Carlos Fuente Jr. has become one of the most recognizable people in the cigar business. While at the helm of Tabacalera A. Fuente y Cia., he has seen the company rise to one of the preeminent positions in the industry.
Marvin R. Shanken
From the Print Edition:
John F. Kennedy, Nov/Dec 98
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CA: But does that mean that three years from now, you still expect to be releasing 750,000 to a million, or will you be able to increase production to 2 or 3 million cigars a year? What is the growth potential for Fuente Fuente OpusX?
Fuente:With the expansion of Chateau de la Fuente, we had almost 200 acres planted last year. We've been expanding that acreage for the last couple of years, purchasing more land nearby and growing more tobacco in the hope someday that we will be able to produce more cigars. The expanded tobacco production will probably be going into cigars by the middle of 1999. By the year 2000, if everything goes well, there's no reason why we won't be able to release between a million and a million and a quarter cigars.
CA: In 1999, however, production will be about the same as this year?
Fuente:Possibly a little bit more. We are making more cigars. So, I expect to release a little more.
CA: Do you have plans to release any new sizes of OpusX?
Fuente:Yes. We began making the Fuente Fuente OpusX Perfeccion "A" about two years ago with every intention to introduce the cigar into the marketplace. But it's such a special cigar that we were caught by surprise when we began donating them for charity and saw what kind of prices they were bringing. It was a very warm feeling to see the kind of money that the cigars brought in for charity, and for great causes. We realized that for us cigars are not about money, and this was a way for us to give something back to people. It was our intention to have cigars available for charities, and that's what we've been doing. We had only one cigarmaker. That's all he made: the Fuente Fuente OpusX Perfeccion "A". He made approximately 50 to 75 cigars a day, and the cigars began accumulating in the aging rooms. So now, we are going to release cigars that are about two years old in the aging rooms. They will be released sometime in the fall.
CA: What will the price be?
Fuente:The price will be approximately $25 each.
CA: The Opus One winery, which is a joint venture between the Robert Mondavi family and Château Mouton-Rothschild, sued you over the use of your trademark, Fuente Fuente OpusX, claiming that it infringed on their trademark and created confusion in the market. I know this lawsuit was a painful, difficult and expensive experience for you and your family. Now that a judge has ruled in your favor, can you speak about the whole matter?
Fuente:It has absolutely been a very painful two and a half years. It's been very difficult. When it first came about, it was really a shock to our family. It was totally unexpected. Our family had gone through difficult times in the past, but this was different. I try not to think about the lawsuit too much, but I can't help it. I ask myself, why did it happen? And, still today, I can't answer it. The only thing I tell myself, hopefully to find peace, is that this is another test, maybe a test of destiny, a test of God.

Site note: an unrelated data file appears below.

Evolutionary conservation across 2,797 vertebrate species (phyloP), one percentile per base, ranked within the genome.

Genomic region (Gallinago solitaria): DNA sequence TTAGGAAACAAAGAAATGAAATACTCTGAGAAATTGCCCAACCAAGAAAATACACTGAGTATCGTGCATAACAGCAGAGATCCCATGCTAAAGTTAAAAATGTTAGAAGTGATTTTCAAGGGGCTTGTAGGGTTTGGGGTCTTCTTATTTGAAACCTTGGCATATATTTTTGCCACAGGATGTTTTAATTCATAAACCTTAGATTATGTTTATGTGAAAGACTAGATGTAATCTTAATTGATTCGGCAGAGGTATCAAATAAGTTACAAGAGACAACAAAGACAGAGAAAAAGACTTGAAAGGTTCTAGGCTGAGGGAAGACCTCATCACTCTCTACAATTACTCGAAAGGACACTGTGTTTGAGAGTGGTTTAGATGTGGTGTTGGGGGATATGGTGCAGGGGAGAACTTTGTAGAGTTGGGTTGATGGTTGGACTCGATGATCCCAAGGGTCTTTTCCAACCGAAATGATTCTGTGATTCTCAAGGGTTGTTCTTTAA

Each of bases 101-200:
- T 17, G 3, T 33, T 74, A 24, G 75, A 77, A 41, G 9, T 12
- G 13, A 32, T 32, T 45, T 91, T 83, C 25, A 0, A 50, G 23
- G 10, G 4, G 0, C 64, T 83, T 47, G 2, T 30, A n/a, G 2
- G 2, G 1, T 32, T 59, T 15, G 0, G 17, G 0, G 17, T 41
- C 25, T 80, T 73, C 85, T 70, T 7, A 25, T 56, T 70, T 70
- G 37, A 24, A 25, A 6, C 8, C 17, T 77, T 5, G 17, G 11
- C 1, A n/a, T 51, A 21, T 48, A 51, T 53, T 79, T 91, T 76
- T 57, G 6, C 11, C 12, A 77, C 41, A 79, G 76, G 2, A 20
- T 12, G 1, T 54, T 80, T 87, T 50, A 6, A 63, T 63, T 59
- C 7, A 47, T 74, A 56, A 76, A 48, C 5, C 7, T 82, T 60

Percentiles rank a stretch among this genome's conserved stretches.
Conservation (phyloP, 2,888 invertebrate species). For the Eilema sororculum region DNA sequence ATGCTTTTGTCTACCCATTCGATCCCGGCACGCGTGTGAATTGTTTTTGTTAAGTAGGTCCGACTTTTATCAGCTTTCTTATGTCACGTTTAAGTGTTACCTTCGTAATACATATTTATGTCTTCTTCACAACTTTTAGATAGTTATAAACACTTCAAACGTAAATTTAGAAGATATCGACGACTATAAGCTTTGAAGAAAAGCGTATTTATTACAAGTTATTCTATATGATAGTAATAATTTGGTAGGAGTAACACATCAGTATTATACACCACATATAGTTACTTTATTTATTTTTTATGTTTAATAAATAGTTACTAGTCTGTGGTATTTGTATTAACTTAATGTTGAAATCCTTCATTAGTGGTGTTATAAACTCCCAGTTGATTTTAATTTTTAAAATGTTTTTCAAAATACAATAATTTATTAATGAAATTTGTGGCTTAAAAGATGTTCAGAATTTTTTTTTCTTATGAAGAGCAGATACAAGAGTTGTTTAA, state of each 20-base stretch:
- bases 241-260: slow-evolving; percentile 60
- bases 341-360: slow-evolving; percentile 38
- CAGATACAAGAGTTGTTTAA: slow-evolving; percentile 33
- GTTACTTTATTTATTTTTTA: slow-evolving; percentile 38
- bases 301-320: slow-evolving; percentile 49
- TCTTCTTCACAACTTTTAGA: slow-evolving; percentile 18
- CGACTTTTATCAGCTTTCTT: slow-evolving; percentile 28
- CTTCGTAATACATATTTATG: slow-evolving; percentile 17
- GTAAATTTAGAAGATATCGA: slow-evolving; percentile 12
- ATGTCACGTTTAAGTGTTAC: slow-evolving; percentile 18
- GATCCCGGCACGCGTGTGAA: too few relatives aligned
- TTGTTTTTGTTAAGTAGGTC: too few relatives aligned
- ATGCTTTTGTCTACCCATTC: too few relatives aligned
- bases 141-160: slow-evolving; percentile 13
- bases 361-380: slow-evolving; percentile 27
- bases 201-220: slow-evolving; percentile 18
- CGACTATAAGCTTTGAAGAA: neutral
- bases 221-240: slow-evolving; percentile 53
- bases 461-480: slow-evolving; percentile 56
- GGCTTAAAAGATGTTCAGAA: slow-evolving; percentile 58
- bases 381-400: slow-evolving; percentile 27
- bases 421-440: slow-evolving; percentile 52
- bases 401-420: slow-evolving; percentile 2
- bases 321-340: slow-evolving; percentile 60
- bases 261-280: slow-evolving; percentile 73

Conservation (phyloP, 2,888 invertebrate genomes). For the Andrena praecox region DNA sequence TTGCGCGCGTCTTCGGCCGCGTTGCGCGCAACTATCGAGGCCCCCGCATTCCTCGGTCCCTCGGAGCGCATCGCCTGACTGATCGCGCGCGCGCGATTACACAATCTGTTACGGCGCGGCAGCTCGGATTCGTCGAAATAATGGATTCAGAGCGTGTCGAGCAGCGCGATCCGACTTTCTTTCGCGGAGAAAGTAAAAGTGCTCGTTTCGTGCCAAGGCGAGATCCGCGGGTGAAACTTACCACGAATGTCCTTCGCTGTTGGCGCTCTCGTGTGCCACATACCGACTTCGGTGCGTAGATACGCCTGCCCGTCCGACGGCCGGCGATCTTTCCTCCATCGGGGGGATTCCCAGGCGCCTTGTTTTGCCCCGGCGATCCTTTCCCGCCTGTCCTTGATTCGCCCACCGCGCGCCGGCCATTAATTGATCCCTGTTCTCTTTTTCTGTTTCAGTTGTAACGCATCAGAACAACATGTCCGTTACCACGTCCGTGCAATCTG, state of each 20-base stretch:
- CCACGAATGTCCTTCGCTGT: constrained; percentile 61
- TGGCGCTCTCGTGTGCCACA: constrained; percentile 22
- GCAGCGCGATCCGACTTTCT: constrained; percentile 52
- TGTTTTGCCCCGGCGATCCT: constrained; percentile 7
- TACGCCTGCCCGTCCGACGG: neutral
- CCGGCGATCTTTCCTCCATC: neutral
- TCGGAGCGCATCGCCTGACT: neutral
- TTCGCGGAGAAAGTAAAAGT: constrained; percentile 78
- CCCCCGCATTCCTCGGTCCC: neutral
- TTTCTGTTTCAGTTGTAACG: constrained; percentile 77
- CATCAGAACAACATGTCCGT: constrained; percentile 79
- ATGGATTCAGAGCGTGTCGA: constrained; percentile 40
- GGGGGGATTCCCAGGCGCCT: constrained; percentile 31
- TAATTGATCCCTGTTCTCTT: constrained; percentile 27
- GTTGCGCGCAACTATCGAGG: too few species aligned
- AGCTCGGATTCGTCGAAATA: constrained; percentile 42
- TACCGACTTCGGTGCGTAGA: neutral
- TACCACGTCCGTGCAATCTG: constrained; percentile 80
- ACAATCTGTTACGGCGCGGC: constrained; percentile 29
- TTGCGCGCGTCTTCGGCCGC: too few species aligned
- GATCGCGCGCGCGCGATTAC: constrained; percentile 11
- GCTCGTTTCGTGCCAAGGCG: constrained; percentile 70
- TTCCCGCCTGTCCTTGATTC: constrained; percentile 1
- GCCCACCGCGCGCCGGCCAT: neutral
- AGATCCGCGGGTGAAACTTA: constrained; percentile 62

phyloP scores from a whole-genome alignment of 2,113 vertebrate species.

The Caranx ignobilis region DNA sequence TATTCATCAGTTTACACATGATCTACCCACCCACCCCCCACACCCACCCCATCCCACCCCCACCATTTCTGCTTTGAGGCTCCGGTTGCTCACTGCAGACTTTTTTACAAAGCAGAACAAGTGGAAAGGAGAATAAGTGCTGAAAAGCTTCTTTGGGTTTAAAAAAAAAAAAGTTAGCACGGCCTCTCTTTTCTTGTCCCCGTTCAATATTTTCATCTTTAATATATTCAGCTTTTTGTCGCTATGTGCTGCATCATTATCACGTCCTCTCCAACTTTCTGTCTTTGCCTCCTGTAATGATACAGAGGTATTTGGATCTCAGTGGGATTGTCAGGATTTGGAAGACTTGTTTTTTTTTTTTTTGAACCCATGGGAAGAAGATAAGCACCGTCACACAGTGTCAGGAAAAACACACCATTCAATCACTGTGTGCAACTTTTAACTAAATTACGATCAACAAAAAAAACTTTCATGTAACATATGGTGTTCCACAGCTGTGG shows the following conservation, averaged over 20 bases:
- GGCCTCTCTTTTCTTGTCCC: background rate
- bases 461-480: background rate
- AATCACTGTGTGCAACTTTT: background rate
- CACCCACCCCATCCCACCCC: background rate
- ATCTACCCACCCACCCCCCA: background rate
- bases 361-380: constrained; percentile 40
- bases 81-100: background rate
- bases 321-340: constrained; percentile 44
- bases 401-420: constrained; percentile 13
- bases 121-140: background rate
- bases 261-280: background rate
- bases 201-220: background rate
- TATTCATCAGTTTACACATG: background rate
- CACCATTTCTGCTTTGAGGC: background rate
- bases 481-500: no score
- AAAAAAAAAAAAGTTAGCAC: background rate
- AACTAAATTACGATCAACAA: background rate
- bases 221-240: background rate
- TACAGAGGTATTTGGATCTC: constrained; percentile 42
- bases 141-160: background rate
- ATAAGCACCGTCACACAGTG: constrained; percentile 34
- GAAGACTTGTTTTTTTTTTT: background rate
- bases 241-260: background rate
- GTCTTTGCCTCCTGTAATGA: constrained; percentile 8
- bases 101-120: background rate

The Fuente Fuente OpusX--the cigar, the tobacco--was a lifelong dream of mine, and this is one of the tests that we had to go through. From the beginning of the project, it's been a test. From the dream to the planting of the tobacco, the controversy over whether it would succeed, and people saying it couldn't be done. It was a struggle from the beginning. We wanted to accomplish this so much, not just for us because we believed it in our hearts, but we knew it would be good for the Dominican Republic and for cigar smokers everywhere. And when something is done for the right reasons and when it's so successful, it's hard to answer why there's so much controversy. I don't have an answer why these things happen, but it's over. At least, I pray to God that it's over and I pray to God that no other tobacco family has to be faced with this.
The cigar business is not about legal matters. The cigar business is about families, about people who have their hearts in the business, people that sleep, breathe, live and dream tobacco.
CA: While the judge did rule in your favor, the case isn't really over yet because of the possibility of appeals, and that means you are still distracted. Hasn't this had an impact on your business over the past two and a half years?
Fuente:It will never be over for me. It's a part of my life. The lawsuit is now a part of our life's history. It's unbelievable when I think back to being in Ybor City [in Tampa, Florida] with my father and my grandfather, in a little wooden house that had a little cigar factory in the back. To think that 40 years later we have been in a legal battle with giants like the Mondavis and the Rothschilds. It's part of the history of our family, and regardless of how painful it has been, truth was on our side, and if we had to go back and plant little seeds of hope again, we'd go back and plant and go through it all over again.
The day-to-day distractions were enormous. I still can't quite believe it. The paperwork from our attorneys, the requests from the Opus One attorneys. I had no idea it would be such a battle. No matter how much we tried to stay focused on cigars, it was very difficult. Sometimes I wouldn't hear what people were saying to me. I had a lot of sleepless nights. I'm not sure I could have gotten through it without the support we got from people all over the country.